In reunion and Mayotte various oral expressions are important. Most common in Reunion are tales, which were traditionally transmitted in the creole language but are nowadays translated, written, and published (Honore 2003).
As the Roland Garros International Airports and the department's main city, St-Denis, are located on the north coast, it is the start (and end) point of most Reunion holidays. The far north of Reunion is generally defined as the area around St-Denis, extending inland to St-Francois, Plaine d'Affouches and the wonderful hiking area of Roche Ecrite, on the northern edge of the Cirque de Salazie.
The economy has traditionally been based on agriculture, but services now dominate. Sugarcane has been the primary crop for more than a century, and in some years it accounts for 85% of exports. The government has been pushing the development of a tourist industry to relieve high unemployment, which amounts to one-third of the labor force. The gap in Reunion between the well-off and the poor is extraordinary and accounts for the persistent social tensions. The white and Indian communities are substantially better off than other segments of the population, often approaching European standards, whereas minority groups suffer the poverty and unemployment typical of the poorer nations of the African continent. The outbreak of severe rioting in February 1991 illustrates the seriousness of socioeconomic tensions. The economic well-being of Reunion depends heavily on continued financial assistance from France.
In 1999, the population was over 717,000. It is difficult to categorize the population by ethnic background, but estimates indicate that approximately twenty percent of the population is of Indian ancestry, and around five percent is born in mainland France.
The two World Wars drained Reunion significantly. In World War I, about 15,000 Reunionnais left to fight in Europe. During World War II, Nazi Germany blocked the French island colonies. Consequently, nothing left or arrived in Reunion for two years and the island declined into a state of famine. By the end of 1942, the abominable blockade was broken. On 9 March 1946, the French Government officially declared Reunion a Department d'Outre-Mer. Today Reunion remains a department of France and thereby a member of the European Union.
As a result of poor management and the rivalry between France and Britain during the 18th century, as well as the collapse of the French East India Company, the government of the island passed directly to the French crown in 1764. After the French Revolution, it came under the jurisdiction of the Colonial Assembly. In the late 18th century, there were a number of slave revolts and those who managed to escape made their way to the interior. They organised themselves into villages run by democratically elected chiefs and fought to preserve their independence from colonial authorities.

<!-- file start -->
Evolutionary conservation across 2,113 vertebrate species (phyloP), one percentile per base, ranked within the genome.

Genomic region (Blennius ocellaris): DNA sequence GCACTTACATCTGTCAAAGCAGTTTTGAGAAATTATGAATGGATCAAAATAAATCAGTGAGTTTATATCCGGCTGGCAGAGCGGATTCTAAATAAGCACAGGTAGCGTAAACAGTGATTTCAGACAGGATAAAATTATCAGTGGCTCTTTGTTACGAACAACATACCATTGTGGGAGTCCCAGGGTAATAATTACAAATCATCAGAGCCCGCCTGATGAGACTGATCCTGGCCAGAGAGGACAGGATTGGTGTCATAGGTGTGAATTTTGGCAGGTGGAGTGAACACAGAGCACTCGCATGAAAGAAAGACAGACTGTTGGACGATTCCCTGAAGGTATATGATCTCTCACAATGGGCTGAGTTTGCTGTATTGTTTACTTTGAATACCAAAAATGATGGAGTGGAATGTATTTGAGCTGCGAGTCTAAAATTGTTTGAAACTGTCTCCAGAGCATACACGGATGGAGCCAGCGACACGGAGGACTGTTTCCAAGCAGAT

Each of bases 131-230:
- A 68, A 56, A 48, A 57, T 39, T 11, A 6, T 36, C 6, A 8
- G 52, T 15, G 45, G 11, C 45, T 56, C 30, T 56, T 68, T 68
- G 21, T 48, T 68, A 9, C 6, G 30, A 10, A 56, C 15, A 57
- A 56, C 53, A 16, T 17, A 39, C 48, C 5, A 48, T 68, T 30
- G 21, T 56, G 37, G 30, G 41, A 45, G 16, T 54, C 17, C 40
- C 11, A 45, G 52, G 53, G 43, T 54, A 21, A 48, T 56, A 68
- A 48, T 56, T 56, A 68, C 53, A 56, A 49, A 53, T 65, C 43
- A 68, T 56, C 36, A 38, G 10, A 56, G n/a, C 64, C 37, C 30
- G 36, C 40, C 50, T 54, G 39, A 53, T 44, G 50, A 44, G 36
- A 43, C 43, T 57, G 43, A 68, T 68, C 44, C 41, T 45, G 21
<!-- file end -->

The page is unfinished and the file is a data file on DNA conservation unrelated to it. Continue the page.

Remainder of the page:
There was no great rush to populate and develop the island and, from around 1685, Indian Ocean pirates began using Ile Bourbon as a trading base. Until 1715, the French East India Company was content to provide only for its own needs and those of passing ships, but then coffee was introduced, and between 1715 and 1730 it became the island's main cash crop and as a result the economy changed dramatically. The French enslaved Africans to do the intensive labour required for coffee cultivation. During this period, grains, spices and cotton were also brought in as cash crops.
There was no native population on Reunion Island when the first French settlers arrived with their Malagasy slaves. The founding primal scene was one of violence, the violence of slavery, of transforming human beings into disposable matter. In the population's imaginary the island territory is still inhabited by the ghosts and specters of slaves and indentured workers, of men whose bodies and souls were not given a proper burial, were not properly honored.
Reunion is usually said to have been first discovered in April 1513 by the Portuguese navigator Pedro Mascarenhas, and his name, or that of Mascarene Islands, is still applied to the archipelago of which it forms a part; but it seems probable that it must be identified with the island of Santa Apollonia discovered by Diego Fernandes Pereira on the 9th of February 1507. It was visited by the Dutch towards the close of the 16th century, and by the English early in the 17th century.
Discovered at the beginning of the sixteenth century, the island was reached by the French in 1643. Reunion (then called Mascarin ) was devoid of inhabitants. The French sent twelve convicts into exile there. In 1649 they officially claimed the island in the name of the king and named it Bourbon . Colonization started in 1665, when the French East India Company sent the first twenty settlers. After 1715, settlers produced coffee and spices, which ultimately were replaced by sugarcane. In 1792, France renamed the island La Reunion.